Or to put it differently: Museums can be entertaining, they can be learning institutions, they can be hubs for democracy education, and so forth. But if they forget their basic rationale — to be keepers and curators of material culture — they have no reason to exist.

So many other institutions and media are much better when it comes to entertainment, learning and education to democracy. Books, newspapers, magazines, television and radio do it better. Facebook, YouTube and Twitter do it much better. These media are already very good at utilizing visuals online — they tell great narratives — and they can do all we try to do much better than we can. Except investigate material things.

So I think it’s a mistake to duplicate what other institutions are doing much better than museums are. It’s a waste of resources and it’s a waste of our core assets.

My second take-home point has to do with our name, Medical Museion.

The modifier ‘medical’ is quite obvious; this museum has been associated with the University’s medical faculty for more than a century. But the background of the noun ‘Museion’ is more interesting.

My simple idea was that a museum ought to be a temple of the Muses, the old Greek goddesses who inspire poets, historians and philosophers. In Hellenistic times, the Mouseion was a place where you got inspired, inseminated with ideas – in contrast to the Renaissance museum where you collected things. Calling it a Museion therefore was for me a rhetorical means to emphasize that we had to imbue the museum with the attitude of the university. Or at least the ideal university.

Actually, when I came to this institution as a professor in history of medicine in 1999, I had one and only one ambition – to gather a group of PhD-students around a seminar table. The dream came true: I have had the privilege to have altogether ten of them over the years (some of them are here now), and also a handful of postdocs. But after a few years, I realized it would be a shame if they were isolated as a group of Researchers with capital R. They should really be integrated in the daily museum activities. They should collect and try their hands on the artefacts. And vice versa, the technical staff should get acquainted with research problems.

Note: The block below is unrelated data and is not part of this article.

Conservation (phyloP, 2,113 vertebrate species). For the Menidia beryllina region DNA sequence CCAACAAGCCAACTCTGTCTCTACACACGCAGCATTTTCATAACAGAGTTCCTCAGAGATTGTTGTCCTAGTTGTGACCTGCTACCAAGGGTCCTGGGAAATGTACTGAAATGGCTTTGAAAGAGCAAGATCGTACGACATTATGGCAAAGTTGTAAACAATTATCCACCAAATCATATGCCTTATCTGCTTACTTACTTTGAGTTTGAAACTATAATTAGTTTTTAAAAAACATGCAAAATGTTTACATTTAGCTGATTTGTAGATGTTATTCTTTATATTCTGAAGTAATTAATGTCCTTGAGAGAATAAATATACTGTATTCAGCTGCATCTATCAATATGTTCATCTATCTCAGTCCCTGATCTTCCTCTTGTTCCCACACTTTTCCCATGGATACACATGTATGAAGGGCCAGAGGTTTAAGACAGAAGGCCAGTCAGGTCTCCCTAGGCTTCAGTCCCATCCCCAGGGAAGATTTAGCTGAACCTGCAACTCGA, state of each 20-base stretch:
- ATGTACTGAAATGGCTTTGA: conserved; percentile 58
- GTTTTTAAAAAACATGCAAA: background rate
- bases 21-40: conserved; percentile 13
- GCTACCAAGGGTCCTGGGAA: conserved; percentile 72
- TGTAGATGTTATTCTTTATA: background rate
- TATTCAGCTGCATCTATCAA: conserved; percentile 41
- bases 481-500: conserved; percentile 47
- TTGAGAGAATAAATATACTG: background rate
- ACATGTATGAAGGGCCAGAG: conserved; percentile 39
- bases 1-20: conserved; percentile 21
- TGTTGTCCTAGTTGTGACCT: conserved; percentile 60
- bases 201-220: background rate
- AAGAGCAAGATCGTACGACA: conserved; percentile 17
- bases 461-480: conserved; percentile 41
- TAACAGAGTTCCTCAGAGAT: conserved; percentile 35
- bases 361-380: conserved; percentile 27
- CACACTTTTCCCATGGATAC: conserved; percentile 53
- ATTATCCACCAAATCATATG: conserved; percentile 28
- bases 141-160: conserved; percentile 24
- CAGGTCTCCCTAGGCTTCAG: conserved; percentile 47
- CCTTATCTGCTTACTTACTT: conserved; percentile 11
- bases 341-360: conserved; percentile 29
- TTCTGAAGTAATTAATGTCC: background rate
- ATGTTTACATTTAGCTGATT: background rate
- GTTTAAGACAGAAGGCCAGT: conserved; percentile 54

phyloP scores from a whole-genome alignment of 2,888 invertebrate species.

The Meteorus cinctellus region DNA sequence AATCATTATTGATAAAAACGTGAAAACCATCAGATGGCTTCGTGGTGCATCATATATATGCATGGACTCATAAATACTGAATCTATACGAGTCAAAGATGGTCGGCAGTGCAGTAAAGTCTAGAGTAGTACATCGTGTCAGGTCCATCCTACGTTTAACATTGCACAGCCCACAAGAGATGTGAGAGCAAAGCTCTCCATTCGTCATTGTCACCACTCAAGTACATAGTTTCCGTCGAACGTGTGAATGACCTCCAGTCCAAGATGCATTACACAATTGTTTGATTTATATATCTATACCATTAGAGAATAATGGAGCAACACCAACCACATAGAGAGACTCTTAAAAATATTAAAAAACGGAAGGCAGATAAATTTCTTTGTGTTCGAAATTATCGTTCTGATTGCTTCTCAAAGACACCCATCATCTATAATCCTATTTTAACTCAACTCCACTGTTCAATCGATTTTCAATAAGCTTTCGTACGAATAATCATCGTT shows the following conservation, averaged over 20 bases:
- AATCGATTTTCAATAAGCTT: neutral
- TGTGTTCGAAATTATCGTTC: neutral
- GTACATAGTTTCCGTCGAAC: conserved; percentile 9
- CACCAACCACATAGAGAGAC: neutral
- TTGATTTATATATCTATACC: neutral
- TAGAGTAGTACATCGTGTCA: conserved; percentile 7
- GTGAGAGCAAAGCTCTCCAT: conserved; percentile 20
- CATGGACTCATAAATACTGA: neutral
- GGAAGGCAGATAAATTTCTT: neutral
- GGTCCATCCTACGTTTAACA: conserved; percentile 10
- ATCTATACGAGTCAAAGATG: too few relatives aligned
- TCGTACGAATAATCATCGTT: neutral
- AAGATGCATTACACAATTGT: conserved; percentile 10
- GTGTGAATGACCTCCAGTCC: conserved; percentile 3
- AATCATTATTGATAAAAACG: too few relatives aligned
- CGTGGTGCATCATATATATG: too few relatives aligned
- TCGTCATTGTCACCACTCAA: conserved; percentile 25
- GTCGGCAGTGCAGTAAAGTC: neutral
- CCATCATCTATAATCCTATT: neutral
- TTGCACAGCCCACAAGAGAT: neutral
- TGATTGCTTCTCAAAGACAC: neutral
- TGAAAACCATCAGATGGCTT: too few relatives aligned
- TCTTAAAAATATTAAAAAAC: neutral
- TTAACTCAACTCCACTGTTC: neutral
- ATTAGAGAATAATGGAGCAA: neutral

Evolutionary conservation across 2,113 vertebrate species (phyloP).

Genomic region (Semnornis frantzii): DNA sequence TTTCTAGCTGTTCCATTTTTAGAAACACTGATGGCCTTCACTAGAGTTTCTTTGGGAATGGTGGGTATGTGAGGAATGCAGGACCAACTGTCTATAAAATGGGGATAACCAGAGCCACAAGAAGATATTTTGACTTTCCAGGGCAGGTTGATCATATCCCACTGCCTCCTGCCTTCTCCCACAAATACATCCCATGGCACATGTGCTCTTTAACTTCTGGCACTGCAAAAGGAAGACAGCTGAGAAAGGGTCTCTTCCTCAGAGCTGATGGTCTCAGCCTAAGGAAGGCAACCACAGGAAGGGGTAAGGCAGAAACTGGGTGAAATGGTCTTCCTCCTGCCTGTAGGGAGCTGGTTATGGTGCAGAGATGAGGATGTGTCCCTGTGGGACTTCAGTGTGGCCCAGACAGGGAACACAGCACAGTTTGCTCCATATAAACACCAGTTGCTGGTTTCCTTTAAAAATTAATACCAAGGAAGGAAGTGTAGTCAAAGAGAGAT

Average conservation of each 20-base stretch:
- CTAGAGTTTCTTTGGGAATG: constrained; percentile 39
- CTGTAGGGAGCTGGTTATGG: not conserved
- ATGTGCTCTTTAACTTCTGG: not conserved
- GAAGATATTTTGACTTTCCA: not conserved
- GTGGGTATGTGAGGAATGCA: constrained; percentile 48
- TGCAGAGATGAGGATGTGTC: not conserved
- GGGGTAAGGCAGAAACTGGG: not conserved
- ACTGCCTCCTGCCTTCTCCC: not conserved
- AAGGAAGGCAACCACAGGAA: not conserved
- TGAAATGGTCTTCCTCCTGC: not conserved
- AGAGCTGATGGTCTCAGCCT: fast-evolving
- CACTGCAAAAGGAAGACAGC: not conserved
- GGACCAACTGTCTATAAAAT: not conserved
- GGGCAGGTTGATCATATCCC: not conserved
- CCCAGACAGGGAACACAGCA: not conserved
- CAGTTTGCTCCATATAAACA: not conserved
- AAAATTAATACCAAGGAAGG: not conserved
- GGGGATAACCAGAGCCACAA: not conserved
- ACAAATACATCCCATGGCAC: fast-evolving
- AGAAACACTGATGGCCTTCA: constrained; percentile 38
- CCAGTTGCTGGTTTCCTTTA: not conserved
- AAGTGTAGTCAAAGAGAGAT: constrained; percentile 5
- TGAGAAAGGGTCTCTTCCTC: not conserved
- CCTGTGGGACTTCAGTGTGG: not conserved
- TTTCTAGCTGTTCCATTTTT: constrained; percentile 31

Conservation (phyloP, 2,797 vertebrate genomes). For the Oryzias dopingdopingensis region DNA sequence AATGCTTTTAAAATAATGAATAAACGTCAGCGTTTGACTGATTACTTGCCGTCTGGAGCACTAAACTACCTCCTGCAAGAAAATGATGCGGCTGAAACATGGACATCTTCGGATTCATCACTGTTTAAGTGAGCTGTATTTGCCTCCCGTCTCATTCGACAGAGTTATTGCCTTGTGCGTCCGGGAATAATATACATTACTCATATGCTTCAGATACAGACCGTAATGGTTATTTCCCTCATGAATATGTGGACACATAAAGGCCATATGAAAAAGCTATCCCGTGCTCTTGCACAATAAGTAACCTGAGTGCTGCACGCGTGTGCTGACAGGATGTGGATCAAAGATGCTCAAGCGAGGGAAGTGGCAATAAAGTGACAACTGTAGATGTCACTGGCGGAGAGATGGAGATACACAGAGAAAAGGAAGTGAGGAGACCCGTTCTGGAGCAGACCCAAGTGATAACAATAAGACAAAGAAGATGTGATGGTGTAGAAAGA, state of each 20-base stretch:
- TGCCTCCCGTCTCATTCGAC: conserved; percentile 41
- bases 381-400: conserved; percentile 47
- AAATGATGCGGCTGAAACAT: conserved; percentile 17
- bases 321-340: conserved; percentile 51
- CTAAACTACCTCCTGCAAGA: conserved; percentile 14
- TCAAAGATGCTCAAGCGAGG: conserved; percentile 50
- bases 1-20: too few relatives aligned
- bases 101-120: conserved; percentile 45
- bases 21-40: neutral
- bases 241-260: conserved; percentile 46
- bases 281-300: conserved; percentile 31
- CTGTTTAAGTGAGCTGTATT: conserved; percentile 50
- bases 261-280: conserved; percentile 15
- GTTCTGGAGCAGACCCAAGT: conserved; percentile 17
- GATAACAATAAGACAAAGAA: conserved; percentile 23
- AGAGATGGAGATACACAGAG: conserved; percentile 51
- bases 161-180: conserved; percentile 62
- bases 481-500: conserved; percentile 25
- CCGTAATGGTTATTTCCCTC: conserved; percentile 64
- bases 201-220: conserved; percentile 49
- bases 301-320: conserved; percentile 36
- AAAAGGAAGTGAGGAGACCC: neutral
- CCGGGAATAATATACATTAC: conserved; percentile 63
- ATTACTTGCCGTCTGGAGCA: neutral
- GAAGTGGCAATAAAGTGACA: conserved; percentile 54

So we expanded the seminar, from being a research seminar only to deal with the whole spectrum of museum issues: Exhibition plans, conservation issues, collection logistics etc. And we invited a steady stream of guests, both academics and curators (and not least art practitioners) to come and share our investigation of things.

And most importantly, these seminars should be free and lively. Argument and interesting ideas was king. Formal position meant nothing.

I like to think about this as a defining characteristic of this house, i.e., that this attitude spread also outside the seminar room, so that the museum as a whole became a continuous, almost daily seminar, with open-ended debates, with a flat structure. And that you were allowed to play and try crazy things.

Thus my second take-home point for the discussion — that every museum should install a culture of curiosity, of investigation and a research mentality. A constant playing around with ideas and things. And that this culture of play [cf. Johan Huizinga, Homo Ludens] should be shared across the whole staff, including conservation staff, collection staff, exhibition curators and researchers.

I think it is a great mistake to have one’s eyes fixed on visitor numbers or relevance or usefulness to society. The key to success is the staff, and the key to the staff is to let the employees play freely as much as possible. If a serious culture of play can be installed, good exhibitions and raising visitor numbers (and perhaps prizes) will follow.

I would also have liked to say something about a third take-home point, namely about the problem that so many museums are fixated on the contemporary political and cultural landscape, that this makes us vulnerable to political interventions and rapidly changing ideological agendas, and that we should therefore instead focus on the long past and the very far future in order to keep our integrity as museums. But this would take another five minutes so I will stop here. (And besides, having two take-home points fits better with my conclusion.)

To conclude I would like to paraphrase the Enlightenment philosopher Immanuel Kant, who once famously said that “thoughts without content are empty, intuitions without concepts are blind.” [Critique of Pure Reason]

Or, in my museological version: Museums that don’t focus on material stuff and material things are empty – and museums that don’t encourage a playful attitude among the staff are blind.

And thus my answer to the question for the debate tonight: The point of museums is to play with material stuff.